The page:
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Too Much Gumbo

By Scott Hamilton, MD
February 9, 2022
Hamilton Blog Headshot Updated 12.21.21

This week’s guest columnist is Aminah Phelps, MD a Family Practice resident at Ochsner University Hospital& Clinics.

It’s gumbo weather! Nothing bad about that! I remember when my my three-year-old got burned from trying to climb on the couch with a hot bowl of chicken and sausage. He wanted to watch TV and eat simultaneously. My husband and I were unaware, until the loud scream. He had spilled gumbo all over his face, chest and legs. We immediately took his hot clothes off, washed him with cold water and brought him to the Emergency Department.

While holding him in the waiting room, I noticed his skin beginning to turn bright red. Fortunately, after a full evaluation by the doctor, our boy was going to be okay. His burn was first-degree, where only the very top layer of skin gets red and heals in a few days. After all, lots of people get first-degree burns in the summer- that’s sunburn! We were home in a few hours with pain medicine and skin care instructions.

I learned a valuable lesson. Be careful to give kids food that isn’t too hot. No child should be heating food alone either. We commonly see kids get burned when taking hot soup or noodles out of the microwave. Someone else in the kitchen bangs into that big, clumsy microwave door, knocks the bowl in the child’s hands and ouch!

Another common burn hazard for kids is bathwater. Hot water heaters should be set no higher than 120 degrees. Water hotter than that burns skin within seconds of contact. When children run their own baths, or parents don’t check the temperature before putting kids in, horrible burns can ensue before you can get them out.

Besides gumbo weather, it was bonfire season over the holiday which inevitably leads to burns. Above, it was a teenager standing by while some yahoo threw gasoline on the fire to ignite wet wood. This caused a “whoosh” and sheet of flame that washed over the girl as tried she get away. By the time she got to us, the back of her hand was blistered, and she was in pain. Almost more disturbing to her, she lost some her hair from the flames.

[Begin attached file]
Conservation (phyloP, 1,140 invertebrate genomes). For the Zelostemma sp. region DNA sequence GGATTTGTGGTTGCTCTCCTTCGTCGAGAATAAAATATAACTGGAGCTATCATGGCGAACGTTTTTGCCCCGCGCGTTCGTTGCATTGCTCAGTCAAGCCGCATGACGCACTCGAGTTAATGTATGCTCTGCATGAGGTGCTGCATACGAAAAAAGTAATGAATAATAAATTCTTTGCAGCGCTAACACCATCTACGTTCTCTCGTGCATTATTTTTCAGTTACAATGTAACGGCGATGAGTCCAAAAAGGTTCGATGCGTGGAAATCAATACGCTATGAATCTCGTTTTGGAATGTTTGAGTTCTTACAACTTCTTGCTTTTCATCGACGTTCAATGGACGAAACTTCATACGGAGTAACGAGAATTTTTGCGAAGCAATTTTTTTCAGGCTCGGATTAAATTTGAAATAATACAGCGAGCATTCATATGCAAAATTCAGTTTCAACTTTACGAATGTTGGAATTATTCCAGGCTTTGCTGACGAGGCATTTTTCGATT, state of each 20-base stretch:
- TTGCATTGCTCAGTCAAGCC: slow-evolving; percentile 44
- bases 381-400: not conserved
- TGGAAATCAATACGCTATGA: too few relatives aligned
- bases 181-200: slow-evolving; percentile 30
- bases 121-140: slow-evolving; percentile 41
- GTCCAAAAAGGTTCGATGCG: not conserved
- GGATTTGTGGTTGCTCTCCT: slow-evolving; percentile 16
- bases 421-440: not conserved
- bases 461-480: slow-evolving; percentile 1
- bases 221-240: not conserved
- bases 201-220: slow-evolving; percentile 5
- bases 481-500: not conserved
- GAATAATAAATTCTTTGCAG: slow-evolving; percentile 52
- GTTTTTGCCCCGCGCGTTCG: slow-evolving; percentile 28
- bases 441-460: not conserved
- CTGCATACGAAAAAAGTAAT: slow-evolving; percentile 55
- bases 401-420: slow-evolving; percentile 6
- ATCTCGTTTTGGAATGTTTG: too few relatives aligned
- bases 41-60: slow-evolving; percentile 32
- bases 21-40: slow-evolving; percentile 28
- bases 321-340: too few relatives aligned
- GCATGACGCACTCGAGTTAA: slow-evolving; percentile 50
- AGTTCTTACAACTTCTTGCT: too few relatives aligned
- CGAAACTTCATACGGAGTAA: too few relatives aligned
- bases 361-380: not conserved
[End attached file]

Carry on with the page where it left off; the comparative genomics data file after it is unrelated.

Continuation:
Like I mentioned above, first degree burns only turn the top layer of skin red, similar to sunburns. When deeper layers of skin are burned, the layers separate, causing the blistering characteristic of second degree burns, like with our teenager’s hand. These still heal but need regular cleaning and dressing to prevent infection; the skin’s natural barrier to contamination is gone when those blisters slough off. New skin does form, but that takes about a week. Third degree burns, also called “full thickness” burns, destroy all skin layers. Small third-degree surface areas, like postage stamp-size, can still heal. However, larger areas may need skin grafts to fill the void.

Remember, avoiding burns means for children turning hot water heaters to less than 120 degrees in homes, to prevent bath time burns. Watch kids carefully in the kitchen; particularly no unsupervised microwave use, to avoid hot spills. If kids do get burned, immediately remove hot clothing and run the burn under cold water. Prevent the most common kid burns (sunburns), with sunscreen. Finally, keep gasoline out of all yahoo’s hands with outdoor fires.

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